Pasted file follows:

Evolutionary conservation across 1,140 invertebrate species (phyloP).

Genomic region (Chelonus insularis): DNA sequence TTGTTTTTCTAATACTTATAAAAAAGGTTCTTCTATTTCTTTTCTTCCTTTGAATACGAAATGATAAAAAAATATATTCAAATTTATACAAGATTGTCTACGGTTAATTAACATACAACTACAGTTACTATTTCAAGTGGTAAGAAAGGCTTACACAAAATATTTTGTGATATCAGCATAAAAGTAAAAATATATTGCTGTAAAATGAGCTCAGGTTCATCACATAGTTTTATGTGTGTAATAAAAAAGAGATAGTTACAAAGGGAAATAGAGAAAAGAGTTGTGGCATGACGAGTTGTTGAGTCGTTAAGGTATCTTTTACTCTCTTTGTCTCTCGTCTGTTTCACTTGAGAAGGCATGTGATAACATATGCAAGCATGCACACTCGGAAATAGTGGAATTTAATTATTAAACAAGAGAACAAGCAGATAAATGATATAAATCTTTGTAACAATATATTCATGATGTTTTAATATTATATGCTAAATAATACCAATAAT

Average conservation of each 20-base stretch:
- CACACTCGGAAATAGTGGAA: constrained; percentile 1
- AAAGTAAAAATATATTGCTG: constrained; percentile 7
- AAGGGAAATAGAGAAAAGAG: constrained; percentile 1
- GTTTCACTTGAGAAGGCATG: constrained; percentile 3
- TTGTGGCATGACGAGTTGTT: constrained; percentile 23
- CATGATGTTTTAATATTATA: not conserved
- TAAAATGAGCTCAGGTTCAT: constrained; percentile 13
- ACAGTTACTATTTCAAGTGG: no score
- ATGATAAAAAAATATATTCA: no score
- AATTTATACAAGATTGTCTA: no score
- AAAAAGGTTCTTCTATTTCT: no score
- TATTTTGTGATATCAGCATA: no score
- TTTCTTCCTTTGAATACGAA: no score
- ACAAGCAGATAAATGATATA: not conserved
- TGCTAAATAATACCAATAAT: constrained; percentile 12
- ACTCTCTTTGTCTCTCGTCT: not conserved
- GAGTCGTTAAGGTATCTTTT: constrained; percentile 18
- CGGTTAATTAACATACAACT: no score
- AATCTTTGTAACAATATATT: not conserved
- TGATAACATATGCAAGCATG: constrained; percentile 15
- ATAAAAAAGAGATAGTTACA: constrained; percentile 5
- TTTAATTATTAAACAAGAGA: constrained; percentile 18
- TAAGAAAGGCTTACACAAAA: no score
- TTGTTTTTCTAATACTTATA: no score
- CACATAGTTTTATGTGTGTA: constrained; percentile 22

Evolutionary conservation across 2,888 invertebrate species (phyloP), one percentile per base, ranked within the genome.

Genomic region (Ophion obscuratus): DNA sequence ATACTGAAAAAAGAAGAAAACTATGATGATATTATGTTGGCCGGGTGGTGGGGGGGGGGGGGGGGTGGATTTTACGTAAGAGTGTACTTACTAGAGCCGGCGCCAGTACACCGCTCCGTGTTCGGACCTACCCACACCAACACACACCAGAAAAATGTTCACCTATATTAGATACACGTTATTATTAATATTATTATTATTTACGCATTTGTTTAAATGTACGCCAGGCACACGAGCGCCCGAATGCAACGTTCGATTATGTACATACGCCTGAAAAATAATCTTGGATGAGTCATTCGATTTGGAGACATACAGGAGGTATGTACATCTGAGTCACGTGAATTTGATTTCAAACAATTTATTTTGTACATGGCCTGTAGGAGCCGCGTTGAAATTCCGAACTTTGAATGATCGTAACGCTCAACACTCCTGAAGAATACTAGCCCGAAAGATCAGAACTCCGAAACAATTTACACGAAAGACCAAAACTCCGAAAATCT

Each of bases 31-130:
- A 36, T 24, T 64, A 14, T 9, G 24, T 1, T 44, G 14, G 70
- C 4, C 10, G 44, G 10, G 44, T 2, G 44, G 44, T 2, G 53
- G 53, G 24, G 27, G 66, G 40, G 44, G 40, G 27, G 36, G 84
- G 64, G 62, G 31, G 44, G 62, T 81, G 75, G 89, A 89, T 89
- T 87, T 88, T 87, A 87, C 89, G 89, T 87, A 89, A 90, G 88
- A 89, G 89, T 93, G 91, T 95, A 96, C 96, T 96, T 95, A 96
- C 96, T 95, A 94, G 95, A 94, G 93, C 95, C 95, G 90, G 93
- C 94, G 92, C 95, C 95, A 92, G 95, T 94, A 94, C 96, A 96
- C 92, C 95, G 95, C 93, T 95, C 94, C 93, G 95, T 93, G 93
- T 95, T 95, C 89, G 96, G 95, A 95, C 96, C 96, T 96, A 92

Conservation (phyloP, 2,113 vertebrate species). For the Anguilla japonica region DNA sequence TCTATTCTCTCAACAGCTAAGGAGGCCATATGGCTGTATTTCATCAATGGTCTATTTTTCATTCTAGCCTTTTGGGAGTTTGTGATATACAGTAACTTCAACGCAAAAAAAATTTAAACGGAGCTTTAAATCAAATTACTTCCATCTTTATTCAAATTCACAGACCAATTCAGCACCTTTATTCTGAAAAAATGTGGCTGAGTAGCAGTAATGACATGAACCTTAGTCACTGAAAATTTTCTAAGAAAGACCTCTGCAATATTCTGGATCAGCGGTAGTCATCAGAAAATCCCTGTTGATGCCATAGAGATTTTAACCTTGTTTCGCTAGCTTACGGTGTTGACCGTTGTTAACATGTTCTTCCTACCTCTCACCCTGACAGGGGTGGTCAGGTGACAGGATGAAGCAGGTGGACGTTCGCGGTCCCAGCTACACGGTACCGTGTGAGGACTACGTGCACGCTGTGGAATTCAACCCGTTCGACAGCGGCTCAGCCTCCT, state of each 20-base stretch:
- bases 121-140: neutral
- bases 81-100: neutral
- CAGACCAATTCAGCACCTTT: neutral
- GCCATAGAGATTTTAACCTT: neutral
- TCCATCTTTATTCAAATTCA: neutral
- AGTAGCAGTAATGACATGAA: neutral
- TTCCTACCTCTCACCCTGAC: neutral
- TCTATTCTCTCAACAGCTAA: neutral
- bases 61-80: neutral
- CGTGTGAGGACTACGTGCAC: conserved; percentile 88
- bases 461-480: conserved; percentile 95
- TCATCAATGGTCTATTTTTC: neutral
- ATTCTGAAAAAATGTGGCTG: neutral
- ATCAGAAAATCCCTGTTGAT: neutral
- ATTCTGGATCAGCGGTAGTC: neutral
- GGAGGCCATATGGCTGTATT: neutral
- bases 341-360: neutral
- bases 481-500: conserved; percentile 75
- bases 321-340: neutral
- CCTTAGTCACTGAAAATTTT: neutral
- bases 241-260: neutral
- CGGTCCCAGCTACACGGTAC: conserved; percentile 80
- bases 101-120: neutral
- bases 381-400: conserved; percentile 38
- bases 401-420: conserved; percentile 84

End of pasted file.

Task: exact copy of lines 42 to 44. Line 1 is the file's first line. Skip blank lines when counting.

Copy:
Conservation (phyloP, 2,113 vertebrate species). For the Anguilla japonica region DNA sequence TCTATTCTCTCAACAGCTAAGGAGGCCATATGGCTGTATTTCATCAATGGTCTATTTTTCATTCTAGCCTTTTGGGAGTTTGTGATATACAGTAACTTCAACGCAAAAAAAATTTAAACGGAGCTTTAAATCAAATTACTTCCATCTTTATTCAAATTCACAGACCAATTCAGCACCTTTATTCTGAAAAAATGTGGCTGAGTAGCAGTAATGACATGAACCTTAGTCACTGAAAATTTTCTAAGAAAGACCTCTGCAATATTCTGGATCAGCGGTAGTCATCAGAAAATCCCTGTTGATGCCATAGAGATTTTAACCTTGTTTCGCTAGCTTACGGTGTTGACCGTTGTTAACATGTTCTTCCTACCTCTCACCCTGACAGGGGTGGTCAGGTGACAGGATGAAGCAGGTGGACGTTCGCGGTCCCAGCTACACGGTACCGTGTGAGGACTACGTGCACGCTGTGGAATTCAACCCGTTCGACAGCGGCTCAGCCTCCT, state of each 20-base stretch:
- bases 121-140: neutral
- bases 81-100: neutral